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Castles as European Phenomena

Towards an international approach to medieval castles in Europe. Contributions to an international and interdisciplinary workshop in Kiel, February 2016

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Edited By Stefan Magnussen and Daniel Kossack

Castle research witnessed a revival in recent years, and new theoretical and methodological approaches have massively changed our perception of medieval castles. But despite the fact that this renaissance is observable all over Europe, research is still mostly subject to regional perspectives. In 2016, a workshop was hosted at Kiel University, Germany, in order to address these recent developments and stimulate international scientific discourse. It was especially designed to provide a platform for young scholars. With its 11 contributions, the volume provides a vivid picture of current castle research in different areas of Europe, from Italy to Latvia and the Levant to Denmark.

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Medieval Castles in Latvia – State of Research and Future Perspectives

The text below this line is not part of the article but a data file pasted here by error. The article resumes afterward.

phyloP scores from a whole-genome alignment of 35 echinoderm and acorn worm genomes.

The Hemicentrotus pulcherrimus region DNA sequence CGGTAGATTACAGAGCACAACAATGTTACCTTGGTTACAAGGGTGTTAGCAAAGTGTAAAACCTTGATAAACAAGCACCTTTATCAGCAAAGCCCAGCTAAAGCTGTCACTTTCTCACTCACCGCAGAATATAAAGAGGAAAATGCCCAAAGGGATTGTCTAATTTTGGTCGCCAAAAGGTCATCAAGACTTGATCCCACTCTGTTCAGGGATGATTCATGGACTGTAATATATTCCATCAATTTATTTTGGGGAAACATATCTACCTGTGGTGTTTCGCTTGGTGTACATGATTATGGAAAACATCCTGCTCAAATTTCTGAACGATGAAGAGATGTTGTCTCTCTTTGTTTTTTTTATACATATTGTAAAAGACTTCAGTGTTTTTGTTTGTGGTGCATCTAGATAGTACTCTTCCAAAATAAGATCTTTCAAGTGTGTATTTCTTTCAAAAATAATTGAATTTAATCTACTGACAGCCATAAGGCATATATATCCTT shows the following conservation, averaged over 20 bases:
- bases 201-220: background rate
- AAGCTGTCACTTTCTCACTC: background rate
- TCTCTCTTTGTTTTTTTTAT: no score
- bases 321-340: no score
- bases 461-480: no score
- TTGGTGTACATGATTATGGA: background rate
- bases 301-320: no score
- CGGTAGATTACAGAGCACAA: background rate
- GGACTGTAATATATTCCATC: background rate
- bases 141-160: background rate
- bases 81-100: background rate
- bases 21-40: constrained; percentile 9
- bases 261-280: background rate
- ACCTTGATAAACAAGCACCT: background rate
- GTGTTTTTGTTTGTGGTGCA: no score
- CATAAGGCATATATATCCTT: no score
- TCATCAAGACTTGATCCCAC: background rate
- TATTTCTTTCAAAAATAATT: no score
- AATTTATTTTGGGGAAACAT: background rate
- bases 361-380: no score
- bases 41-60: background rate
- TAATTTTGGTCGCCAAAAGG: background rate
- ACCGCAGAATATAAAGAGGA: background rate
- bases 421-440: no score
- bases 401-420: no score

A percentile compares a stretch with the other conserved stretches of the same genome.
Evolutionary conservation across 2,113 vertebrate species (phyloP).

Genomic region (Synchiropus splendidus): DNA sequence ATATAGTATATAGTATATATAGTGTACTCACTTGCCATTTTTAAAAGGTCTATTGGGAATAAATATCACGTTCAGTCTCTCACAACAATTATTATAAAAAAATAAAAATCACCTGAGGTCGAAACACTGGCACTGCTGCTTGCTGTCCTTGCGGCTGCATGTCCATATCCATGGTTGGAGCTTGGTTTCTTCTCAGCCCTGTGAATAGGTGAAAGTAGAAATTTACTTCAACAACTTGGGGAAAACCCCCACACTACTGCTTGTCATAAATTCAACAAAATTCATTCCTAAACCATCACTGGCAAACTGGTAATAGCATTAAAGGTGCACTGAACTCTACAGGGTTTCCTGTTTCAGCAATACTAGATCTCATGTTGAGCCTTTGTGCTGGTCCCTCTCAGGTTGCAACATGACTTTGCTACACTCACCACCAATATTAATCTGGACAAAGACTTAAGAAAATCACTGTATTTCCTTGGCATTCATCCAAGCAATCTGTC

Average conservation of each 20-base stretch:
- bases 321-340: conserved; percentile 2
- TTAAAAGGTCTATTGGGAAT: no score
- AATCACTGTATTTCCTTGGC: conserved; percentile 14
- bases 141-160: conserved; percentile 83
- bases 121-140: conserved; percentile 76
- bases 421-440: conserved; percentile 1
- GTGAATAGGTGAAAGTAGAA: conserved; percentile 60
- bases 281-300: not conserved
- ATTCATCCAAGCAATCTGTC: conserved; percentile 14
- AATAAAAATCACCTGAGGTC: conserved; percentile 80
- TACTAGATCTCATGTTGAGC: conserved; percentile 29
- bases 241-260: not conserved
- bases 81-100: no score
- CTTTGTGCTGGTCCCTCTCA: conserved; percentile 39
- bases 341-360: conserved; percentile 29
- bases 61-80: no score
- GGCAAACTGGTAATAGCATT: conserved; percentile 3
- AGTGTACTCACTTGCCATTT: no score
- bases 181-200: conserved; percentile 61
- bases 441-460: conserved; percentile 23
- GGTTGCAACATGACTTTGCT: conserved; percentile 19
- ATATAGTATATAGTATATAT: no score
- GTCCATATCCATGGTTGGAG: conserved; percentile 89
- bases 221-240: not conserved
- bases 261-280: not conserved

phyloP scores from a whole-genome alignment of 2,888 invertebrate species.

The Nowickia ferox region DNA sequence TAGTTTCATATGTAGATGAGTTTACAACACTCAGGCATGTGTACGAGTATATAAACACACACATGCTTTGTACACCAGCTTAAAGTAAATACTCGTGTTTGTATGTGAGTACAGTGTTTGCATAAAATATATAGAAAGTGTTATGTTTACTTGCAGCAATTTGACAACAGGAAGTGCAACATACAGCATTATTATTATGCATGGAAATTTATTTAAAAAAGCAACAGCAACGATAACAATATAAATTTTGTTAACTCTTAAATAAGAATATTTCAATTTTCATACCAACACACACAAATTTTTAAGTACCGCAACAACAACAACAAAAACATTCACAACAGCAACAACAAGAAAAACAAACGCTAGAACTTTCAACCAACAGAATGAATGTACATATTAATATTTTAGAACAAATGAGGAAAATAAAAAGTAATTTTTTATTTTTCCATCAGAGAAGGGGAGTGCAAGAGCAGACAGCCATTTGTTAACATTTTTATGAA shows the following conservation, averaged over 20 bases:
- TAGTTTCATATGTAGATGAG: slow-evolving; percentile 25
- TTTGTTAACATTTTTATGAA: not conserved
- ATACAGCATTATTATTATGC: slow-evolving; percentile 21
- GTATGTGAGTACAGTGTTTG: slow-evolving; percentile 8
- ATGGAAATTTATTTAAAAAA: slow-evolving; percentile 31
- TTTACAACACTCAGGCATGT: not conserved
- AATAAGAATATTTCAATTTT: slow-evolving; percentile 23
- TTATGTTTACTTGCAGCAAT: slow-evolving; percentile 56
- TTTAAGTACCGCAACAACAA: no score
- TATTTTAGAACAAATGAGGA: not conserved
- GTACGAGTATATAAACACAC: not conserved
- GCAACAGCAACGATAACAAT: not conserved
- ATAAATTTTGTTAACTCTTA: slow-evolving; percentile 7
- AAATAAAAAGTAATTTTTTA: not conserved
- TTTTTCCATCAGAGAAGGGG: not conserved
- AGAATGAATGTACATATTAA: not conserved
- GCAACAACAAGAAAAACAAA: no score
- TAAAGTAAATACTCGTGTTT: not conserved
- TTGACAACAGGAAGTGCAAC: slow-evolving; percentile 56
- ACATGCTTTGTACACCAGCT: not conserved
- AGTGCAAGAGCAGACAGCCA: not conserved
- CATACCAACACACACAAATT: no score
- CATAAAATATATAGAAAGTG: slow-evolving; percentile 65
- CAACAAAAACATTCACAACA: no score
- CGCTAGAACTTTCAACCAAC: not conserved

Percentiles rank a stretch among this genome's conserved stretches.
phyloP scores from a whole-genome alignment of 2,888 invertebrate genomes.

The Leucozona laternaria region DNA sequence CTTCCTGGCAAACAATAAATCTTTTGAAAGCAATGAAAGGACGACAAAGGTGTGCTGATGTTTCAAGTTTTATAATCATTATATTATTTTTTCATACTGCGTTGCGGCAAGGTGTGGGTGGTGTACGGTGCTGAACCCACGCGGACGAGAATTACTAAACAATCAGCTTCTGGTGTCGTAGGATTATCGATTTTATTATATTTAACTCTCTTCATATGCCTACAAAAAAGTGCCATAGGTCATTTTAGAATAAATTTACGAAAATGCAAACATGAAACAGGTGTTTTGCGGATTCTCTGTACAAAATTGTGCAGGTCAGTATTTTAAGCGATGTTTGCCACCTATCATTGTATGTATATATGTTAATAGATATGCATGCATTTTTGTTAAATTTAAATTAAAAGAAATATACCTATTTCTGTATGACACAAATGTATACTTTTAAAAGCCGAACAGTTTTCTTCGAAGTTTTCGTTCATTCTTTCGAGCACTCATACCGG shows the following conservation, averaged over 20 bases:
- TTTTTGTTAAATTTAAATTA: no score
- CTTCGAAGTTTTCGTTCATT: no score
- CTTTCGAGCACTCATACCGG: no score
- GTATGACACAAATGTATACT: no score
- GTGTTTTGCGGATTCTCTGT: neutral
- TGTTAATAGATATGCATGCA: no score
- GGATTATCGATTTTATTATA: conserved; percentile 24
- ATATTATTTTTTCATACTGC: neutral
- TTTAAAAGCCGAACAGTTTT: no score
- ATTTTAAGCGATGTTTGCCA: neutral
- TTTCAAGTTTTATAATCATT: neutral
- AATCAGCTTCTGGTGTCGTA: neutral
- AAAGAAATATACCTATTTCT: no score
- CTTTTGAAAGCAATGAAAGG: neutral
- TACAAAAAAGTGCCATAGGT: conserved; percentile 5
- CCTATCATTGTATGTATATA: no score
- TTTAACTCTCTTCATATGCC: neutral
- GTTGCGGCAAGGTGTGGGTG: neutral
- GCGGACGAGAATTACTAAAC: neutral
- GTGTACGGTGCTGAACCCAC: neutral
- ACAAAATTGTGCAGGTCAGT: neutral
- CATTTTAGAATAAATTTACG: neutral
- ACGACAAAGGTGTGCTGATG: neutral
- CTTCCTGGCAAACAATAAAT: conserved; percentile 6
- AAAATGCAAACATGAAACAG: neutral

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Anastasija Ropa

Abstract: Over 100 medieval castles and around 500 early medieval and prehistoric hill forts have been identified as existing at different periods on the territory of Latvia. Many of these sites have been subject to archaeological excavation, careful research and preservation activities from the beginning of the twentieth century until the present day. Most sites of medieval castles and hill forts make their only, often cursory appearance in Latvian scholarly literature. Thus, the history of medieval castles in Latvia is yet to be written. The aim of the present article is to make an overview of previous and current research on the history of medieval castles in Latvia and to suggest approaches to be used in future studies.

Over a 100 medieval castles and around 500 early medieval and prehistoric hill forts have been identified as existing at different periods on the territory of modern Latvia. Many of these sites have been subject to archaeological excavation, careful study and preservation activities, with a handful becoming tourist destinations. While these latter appear in printed and multilingual online guides to Latvia, most sites of medieval castles and hill forts make their only, often cursory appearance in scholarly literature, usually in Latvian. The variety of sites, impediments to access to archaeological and other archival records, linguistic handicaps and lack of financial and scholarly resources contribute to the fact that the history of medieval castles in Latvia is yet to be written. In this article, my aim is...

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